Private clouds are owned, deployed and managed by internal employees. Data is isolated based on your requirements and security is based on internal processes.

Confidentiality and Destruction of Data
Similar to security, confidentiality of data is a factor to consider when choosing a cloud storage solution. The law is defined based on control of the data. If the service provider is subpoenaed for your data based on their control of the data, they must comply regardless of your knowledge or objections.

With private clouds you maintain control and have input, or at least knowledge of, legal activities. When it comes time to destroy or delete the data, it is in your power and can be confirmed by your own team.

Service Level Agreements
Private clouds have different mechanisms for data availability and service of access. Most leverage multiple copies of files on multiple nodes and treat each node as a failure domain. Individual server failures do not bring down the cloud or create data loss, so most SLA agreements are satisfied. Be sure to have a complete understanding of the architecture and its capabilities when selecting and deploying a private cloud.

Public cloud SLAs are published by the provider and are their responsibility. Remediation is typically a cash payment and while they will do their best to recover data, there is no guarantee of data availability. SLAs can also be impacted by Internet connectivity. If your link goes down, you cannot access your data and there is no remediation (unless your network provider has guaranteed uptime).

In-House Technical Resources
Public clouds remove the need for server and storage administrators. Data center space and associated costs are removed, enabling businesses to focus on core competencies, although not all technical resource requirements go away. Many public offerings use newer protocols such as WebDav or REST for access. If your applications do not support this protocol, it will require changes in process, code, and/or technical staff.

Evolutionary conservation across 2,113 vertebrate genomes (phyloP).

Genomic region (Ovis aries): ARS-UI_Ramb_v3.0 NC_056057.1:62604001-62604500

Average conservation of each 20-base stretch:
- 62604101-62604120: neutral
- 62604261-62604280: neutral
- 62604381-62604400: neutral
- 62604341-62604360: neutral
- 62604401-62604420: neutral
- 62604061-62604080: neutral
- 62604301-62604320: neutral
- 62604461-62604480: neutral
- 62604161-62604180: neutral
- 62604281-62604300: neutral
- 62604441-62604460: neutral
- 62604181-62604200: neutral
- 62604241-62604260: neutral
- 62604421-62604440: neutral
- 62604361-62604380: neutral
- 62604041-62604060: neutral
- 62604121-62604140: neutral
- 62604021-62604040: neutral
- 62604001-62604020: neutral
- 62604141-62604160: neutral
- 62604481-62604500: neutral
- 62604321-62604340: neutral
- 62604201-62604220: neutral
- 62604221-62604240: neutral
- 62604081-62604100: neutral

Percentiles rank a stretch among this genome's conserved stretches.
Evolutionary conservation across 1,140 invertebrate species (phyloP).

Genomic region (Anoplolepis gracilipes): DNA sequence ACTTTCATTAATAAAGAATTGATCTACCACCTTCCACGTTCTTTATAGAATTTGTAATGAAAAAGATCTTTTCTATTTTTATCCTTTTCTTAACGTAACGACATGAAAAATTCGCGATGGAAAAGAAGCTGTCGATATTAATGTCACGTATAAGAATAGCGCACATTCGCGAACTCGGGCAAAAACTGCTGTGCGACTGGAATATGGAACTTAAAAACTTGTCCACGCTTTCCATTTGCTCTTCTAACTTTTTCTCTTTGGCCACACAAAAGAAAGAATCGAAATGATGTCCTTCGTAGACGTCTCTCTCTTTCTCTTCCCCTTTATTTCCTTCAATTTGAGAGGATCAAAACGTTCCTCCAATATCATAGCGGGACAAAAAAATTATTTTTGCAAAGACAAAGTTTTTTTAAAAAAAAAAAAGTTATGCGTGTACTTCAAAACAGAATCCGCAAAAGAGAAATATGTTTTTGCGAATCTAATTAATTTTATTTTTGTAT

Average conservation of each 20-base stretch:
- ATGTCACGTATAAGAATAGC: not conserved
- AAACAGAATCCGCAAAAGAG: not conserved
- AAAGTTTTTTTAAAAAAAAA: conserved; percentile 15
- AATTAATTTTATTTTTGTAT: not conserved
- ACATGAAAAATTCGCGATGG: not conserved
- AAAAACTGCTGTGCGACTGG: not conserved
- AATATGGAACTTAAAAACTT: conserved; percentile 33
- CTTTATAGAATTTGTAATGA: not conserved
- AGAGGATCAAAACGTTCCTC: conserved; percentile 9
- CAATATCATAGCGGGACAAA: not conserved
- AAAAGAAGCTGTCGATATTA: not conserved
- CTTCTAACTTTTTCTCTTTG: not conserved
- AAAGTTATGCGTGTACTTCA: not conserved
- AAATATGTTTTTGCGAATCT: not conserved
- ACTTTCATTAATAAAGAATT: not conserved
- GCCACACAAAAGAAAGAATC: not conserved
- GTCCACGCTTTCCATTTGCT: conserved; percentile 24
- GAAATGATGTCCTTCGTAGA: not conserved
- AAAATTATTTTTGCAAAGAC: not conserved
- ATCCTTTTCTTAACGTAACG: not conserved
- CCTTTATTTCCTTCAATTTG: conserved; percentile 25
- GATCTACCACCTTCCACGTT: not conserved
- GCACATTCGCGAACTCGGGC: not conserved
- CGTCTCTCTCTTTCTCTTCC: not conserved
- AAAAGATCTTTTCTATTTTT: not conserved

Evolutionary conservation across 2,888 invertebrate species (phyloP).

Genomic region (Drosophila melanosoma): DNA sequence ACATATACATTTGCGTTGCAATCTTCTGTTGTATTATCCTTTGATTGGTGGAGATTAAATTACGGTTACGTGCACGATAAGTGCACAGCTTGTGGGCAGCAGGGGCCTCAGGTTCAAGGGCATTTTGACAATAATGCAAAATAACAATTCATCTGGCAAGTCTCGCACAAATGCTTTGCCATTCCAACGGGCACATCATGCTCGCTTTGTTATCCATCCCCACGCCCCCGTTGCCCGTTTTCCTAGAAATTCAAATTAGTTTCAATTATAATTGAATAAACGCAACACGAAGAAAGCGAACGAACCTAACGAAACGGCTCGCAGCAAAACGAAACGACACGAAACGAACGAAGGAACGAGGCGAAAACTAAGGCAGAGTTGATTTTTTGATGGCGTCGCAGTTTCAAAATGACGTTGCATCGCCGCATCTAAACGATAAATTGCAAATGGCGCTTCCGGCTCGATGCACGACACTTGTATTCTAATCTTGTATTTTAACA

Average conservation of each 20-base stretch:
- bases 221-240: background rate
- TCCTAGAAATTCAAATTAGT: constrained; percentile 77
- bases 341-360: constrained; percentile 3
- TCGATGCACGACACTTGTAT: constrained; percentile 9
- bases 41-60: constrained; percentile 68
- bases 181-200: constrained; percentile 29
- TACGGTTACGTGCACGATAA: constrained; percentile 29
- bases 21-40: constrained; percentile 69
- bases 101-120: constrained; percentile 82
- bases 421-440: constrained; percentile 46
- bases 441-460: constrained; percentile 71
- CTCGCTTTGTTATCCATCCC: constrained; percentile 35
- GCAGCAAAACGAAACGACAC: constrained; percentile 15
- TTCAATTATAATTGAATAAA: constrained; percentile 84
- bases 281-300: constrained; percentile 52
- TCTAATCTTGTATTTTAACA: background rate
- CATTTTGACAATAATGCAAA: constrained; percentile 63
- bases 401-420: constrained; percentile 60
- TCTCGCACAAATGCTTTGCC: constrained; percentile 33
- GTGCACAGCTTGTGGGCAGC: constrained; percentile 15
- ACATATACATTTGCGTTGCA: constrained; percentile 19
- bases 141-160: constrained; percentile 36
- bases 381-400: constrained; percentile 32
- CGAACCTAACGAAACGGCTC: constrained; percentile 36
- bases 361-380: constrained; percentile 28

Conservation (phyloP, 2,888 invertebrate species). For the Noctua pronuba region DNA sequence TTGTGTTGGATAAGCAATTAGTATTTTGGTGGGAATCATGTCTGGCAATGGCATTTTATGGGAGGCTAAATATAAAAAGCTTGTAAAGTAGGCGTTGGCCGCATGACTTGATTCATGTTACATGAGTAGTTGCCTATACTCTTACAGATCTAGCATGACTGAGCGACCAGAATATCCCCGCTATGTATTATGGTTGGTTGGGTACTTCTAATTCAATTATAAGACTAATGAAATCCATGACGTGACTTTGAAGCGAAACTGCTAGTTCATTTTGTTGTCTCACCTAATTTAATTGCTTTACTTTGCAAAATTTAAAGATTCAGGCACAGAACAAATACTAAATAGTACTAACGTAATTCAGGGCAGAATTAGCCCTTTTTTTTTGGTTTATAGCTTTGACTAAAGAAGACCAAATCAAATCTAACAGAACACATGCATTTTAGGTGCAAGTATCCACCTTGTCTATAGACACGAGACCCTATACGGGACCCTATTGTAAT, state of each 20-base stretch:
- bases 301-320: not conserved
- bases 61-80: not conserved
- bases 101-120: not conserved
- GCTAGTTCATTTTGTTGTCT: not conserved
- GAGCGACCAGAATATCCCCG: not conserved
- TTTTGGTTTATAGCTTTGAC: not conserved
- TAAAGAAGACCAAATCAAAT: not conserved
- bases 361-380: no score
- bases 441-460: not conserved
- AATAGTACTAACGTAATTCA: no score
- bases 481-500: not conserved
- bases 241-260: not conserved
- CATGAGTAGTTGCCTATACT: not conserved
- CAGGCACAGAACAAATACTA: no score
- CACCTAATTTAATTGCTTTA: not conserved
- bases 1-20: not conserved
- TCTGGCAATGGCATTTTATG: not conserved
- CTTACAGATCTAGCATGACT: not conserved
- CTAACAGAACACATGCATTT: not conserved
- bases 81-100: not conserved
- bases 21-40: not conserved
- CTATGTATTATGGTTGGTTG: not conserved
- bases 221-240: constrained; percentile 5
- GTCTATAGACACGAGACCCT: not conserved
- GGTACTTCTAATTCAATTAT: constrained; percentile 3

Deployed inside the firewall, private clouds require system administrators but at a scale that dwarfs existing NAS standards. A single system administrator can easily manage a 100-node cloud with a part-time effort. Private clouds leverage widely deployed standards, such as NFS or CIFS, removing the need for custom application development.

How Do I Choose?
Choosing the appropriate solution is not an exercise in rocket science and comes down to a basic understanding of your data and usage. Apply the above criteria to your use case and the answer will emerge.

More Stories By Mike Maxey

Mike Maxey is director of product management for ParaScale, a Silicon Valley startup focused on addressing the exploding bulk storage requirements for digital content and archival data.

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Drug Rehab 03/13/10 12:44:00 PM EST

Nice read mate! I have a problem though, I can't seem to get your RSS feed to work right in google chrome, is it on my end?